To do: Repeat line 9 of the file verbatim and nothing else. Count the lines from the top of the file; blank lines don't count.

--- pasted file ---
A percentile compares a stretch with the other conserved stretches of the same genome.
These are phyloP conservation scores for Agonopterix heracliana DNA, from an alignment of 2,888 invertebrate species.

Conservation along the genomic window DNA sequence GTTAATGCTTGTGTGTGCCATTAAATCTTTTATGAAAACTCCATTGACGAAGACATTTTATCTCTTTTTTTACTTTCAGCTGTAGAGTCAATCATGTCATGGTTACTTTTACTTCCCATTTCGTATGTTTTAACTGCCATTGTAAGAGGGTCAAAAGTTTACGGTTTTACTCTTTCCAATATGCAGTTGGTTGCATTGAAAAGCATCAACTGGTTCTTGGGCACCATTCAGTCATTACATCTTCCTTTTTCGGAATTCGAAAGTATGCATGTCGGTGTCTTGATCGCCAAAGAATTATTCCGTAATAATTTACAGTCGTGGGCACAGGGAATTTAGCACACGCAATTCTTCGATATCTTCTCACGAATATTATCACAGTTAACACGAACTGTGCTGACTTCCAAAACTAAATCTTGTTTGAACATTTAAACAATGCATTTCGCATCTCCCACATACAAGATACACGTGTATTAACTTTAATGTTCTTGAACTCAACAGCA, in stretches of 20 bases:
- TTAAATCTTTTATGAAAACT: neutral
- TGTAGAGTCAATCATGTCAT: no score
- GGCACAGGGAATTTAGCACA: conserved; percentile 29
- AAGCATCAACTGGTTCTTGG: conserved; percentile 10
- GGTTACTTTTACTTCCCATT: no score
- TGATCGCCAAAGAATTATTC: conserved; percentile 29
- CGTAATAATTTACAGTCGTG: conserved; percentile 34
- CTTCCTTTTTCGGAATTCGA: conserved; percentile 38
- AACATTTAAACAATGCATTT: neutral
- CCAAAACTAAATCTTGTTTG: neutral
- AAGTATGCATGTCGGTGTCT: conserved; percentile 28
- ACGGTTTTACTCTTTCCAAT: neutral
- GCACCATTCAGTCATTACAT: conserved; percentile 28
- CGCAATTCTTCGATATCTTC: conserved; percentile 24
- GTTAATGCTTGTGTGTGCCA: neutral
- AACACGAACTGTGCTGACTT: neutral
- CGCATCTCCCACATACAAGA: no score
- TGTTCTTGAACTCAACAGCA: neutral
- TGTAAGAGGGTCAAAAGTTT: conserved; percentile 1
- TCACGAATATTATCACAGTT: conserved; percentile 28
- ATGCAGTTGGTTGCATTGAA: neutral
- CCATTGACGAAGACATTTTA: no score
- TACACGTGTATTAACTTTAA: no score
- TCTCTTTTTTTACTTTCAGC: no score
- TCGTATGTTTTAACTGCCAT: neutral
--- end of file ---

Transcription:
- TGATCGCCAAAGAATTATTC: conserved; percentile 29